News Roundup: Here's what You Missed

By Oluwakemi Ike

1. White House Orders Investigation of Trump wiretapping Claim:
On Sunday, the White House requested that Congress investigate a claim made by President Trump alleging that the Obama administration wiretapped Trump Tower in New York City, the President’s home and the former campaign headquarters. The President accused former President Barack Obama on Twitter of having his “’wires tapped’ in Trump Tower” which escalated into the White House calling for a congressional investigation of his allegations. Former director of national intelligence James R. Clapper Jr. denied that a wiretap was authorized against Trump or his campaign. FBI Director James B. Comey asked the Justice Department to issue a statement disapproving Trump’s claim. Neither the White House nor Trump has issued any evidence.
- Source: The Washington Post

2. Slight Improvements to Trump’s Travel Ban:
President Trump issued a new version of the travel ban which was previously created to temporarily stop refugees from entering the U.S., and enforced travel restrictions on predominantly Muslim countries. The previous version of Trump’s order which was blocked by the courts, temporarily barred visitors from Iraq, Syria, Sudan, Iran, Somalia, Libya and Yemen. The new order excludes Iraq and removes the indefinite block on Syrian refugees. It is still unclear how long the temporary ban will last but Trump and his administration plan to stress that the new version is no different from the first because it still maintains a temporary ban on refugees.
- Source: The New York Times

3. Three Muslim Students Asked "Do you beat your wife?":
Three Muslim students were shocked after trying to meet with Oklahoma state lawmaker, Rep. John Bennett on Thursday at the State Capitol when they were asked to complete a questionnaire with questions such as, “Do you beat your wife?” and “Do you denounce the terrorist organization Hamas?” Bennett is known for expressing his blatant dislike for Muslims in the past, stating that they are a “cancer in our nation that needs to be cut out.” Bennett told a CNN affiliate that he had left his office before the students arrived, had his staff hand out the questionnaire, made the students fill it out and schedule an appointment to speak with him. “Because we were in the State Capitol and because this is a place that's supposed to be open to everyone … I think they weren't expected to be treated with that level of disrespect,” said Anna Facci, an officer with the Oklahoma chapter of the Council on American-Islamic Relations (CAIR).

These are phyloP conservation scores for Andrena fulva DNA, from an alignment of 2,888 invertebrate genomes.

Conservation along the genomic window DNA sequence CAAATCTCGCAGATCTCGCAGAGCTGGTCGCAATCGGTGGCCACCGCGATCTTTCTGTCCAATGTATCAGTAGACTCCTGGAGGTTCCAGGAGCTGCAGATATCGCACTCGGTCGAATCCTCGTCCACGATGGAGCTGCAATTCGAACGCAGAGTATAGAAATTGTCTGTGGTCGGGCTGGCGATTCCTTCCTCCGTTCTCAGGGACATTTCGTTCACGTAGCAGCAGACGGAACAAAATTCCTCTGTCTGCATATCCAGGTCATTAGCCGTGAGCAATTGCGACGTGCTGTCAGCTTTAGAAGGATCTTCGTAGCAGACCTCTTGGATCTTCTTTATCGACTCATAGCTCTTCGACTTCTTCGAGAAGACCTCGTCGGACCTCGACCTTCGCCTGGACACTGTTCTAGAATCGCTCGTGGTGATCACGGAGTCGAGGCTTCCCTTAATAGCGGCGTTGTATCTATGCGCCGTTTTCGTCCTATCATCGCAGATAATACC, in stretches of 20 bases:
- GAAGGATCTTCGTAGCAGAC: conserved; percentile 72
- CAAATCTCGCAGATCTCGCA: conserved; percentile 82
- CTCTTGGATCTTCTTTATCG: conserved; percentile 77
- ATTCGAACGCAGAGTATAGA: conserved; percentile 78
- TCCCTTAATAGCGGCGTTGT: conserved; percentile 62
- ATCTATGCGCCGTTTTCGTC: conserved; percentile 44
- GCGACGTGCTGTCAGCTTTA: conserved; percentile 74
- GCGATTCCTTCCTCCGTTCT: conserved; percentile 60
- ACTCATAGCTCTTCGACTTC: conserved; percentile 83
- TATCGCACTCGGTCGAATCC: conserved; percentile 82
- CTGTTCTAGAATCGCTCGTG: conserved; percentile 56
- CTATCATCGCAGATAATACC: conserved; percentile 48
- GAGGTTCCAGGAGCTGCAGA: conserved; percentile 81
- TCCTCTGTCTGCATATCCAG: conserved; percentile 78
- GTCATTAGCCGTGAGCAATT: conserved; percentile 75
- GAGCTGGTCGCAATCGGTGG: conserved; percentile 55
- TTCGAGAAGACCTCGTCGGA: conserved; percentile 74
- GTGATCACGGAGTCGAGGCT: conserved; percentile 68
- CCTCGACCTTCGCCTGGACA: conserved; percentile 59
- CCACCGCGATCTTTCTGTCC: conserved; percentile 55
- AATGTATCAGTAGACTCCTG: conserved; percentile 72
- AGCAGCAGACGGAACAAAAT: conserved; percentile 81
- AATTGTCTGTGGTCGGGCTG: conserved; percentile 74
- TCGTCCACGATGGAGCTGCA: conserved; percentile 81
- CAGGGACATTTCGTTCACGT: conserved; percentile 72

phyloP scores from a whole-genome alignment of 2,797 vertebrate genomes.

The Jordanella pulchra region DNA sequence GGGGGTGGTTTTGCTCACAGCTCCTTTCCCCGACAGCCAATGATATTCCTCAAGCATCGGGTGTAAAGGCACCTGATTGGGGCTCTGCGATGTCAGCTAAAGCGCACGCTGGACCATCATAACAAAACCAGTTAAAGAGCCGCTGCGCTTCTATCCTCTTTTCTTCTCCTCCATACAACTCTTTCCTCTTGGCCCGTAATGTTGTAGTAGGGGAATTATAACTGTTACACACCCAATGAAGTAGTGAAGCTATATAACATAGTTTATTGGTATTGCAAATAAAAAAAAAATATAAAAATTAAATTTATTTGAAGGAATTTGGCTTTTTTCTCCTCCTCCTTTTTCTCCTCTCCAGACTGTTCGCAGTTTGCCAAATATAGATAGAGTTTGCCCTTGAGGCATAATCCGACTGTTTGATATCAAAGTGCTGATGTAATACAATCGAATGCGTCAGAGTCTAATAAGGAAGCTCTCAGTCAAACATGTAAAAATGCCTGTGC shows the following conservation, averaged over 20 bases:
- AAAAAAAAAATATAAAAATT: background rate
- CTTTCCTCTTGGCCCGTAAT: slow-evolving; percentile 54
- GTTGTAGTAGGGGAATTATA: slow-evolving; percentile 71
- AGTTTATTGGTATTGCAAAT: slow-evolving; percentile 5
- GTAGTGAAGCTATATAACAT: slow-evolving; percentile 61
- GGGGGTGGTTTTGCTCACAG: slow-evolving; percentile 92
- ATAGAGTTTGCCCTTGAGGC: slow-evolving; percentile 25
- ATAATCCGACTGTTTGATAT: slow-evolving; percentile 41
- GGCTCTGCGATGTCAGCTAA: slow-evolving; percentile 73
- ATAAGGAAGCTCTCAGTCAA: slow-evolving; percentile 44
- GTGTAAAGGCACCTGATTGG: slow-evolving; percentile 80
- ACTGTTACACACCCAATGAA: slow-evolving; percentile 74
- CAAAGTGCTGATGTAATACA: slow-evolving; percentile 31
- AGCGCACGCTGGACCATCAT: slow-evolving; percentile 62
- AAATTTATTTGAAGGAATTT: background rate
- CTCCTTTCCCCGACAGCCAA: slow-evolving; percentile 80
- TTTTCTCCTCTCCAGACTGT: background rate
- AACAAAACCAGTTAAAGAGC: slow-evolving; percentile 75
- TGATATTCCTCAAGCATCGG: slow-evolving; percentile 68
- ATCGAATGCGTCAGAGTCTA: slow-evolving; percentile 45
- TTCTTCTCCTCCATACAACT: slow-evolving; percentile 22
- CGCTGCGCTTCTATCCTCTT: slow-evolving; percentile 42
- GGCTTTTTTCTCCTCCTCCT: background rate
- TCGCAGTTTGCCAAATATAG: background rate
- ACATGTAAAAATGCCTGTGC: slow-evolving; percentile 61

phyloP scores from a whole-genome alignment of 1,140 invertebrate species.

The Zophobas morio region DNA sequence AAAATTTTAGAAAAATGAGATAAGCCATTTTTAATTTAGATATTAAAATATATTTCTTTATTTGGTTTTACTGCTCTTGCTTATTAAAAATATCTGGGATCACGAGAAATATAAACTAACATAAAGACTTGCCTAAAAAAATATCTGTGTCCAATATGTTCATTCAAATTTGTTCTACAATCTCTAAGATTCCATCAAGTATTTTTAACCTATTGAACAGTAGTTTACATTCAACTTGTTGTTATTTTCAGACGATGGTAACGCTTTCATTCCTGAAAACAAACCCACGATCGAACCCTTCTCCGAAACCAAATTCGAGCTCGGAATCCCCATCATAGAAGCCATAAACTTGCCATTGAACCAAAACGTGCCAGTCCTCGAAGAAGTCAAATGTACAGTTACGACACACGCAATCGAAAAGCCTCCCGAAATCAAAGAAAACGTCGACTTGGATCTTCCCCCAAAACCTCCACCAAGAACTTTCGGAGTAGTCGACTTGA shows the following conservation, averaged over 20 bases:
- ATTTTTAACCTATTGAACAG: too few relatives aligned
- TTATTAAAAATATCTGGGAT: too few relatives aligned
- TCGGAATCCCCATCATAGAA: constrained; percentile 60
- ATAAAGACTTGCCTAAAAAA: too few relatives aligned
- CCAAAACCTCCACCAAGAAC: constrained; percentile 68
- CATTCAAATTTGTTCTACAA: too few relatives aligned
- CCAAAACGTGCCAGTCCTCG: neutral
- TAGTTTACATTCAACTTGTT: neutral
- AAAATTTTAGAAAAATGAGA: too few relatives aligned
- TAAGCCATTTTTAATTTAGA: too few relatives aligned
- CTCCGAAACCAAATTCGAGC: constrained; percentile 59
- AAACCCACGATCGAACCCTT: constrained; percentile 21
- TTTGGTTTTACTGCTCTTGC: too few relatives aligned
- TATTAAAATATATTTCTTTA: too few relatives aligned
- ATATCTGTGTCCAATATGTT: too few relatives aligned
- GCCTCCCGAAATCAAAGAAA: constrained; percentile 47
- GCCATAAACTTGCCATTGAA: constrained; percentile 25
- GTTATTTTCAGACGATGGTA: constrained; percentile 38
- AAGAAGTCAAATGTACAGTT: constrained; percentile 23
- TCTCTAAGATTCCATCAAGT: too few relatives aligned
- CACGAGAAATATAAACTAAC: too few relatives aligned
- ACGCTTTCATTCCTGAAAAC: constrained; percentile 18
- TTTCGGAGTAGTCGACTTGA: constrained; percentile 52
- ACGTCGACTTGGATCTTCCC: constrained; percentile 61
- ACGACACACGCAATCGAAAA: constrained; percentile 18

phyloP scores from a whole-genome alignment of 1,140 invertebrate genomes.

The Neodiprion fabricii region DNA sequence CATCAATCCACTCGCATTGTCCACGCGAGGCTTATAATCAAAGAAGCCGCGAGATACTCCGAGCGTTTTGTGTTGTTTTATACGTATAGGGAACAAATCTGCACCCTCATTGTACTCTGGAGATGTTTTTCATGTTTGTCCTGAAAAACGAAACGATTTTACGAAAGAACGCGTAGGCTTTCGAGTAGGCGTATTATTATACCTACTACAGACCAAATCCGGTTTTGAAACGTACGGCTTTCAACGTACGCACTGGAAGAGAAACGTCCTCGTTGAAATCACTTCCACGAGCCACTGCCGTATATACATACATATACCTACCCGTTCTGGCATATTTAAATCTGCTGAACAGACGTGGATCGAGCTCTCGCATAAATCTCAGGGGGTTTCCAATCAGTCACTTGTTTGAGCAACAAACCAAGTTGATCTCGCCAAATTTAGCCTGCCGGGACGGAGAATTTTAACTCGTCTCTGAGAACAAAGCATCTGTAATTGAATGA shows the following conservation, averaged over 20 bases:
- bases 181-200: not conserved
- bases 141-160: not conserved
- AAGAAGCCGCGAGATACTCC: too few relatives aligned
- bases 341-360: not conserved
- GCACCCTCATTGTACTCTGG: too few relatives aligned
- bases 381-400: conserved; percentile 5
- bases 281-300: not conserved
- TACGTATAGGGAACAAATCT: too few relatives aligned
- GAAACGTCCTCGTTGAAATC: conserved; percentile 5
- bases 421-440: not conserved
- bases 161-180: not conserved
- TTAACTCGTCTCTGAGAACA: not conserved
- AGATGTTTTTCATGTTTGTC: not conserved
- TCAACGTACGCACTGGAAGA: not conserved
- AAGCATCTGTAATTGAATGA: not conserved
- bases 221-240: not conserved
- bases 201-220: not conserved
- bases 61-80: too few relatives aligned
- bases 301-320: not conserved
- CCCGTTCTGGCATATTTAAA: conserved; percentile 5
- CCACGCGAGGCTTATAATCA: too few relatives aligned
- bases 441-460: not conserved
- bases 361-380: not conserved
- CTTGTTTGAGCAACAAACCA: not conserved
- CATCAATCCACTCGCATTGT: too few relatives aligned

- Source: The Washington Post

4. Bird Flu Detected in Tennessee:
A confirmed case of bird flu has been detected at a Tennessee farm which is affiliated with the nation’s largest chicken producer, Tyson Foods. The flock of 73,500 birds was destroyed to prevent the disease from spreading, U.S. Department of Agriculture officials explained in a statement on Sunday. “Based on the limited scope known to us at this time, we don’t expect disruptions to our chicken business and plan to meet our customers’ needs,” said a spokesman for Tyson. The investigations began when the Lincoln County, Tennessee farm notified the Tennessee Department of Agriculture of their unusually high amounts of deaths being brought upon their flock.
- Source: MarketWatch

5. Logan Debuts With $85.3 Million:
Logan, the X-Men spinoff, led the box office with $85.3 million during its debut weekend. The film starring Hugh Jackman as the Wolverine was an effort by 20th Century Fox to express a new approach of the superhero comic, producing “raw, ugly violence,” said Manohla Dargis, chief movie critic for the New York Times. Jackman who has been playing Wolverine for 17 years helped give the audience a more creative and fresh outlook they had been demanding. The R-rated film which amounted to approximately $100 million to make also made an additional $152.5 million overseas.
- Source: New York Times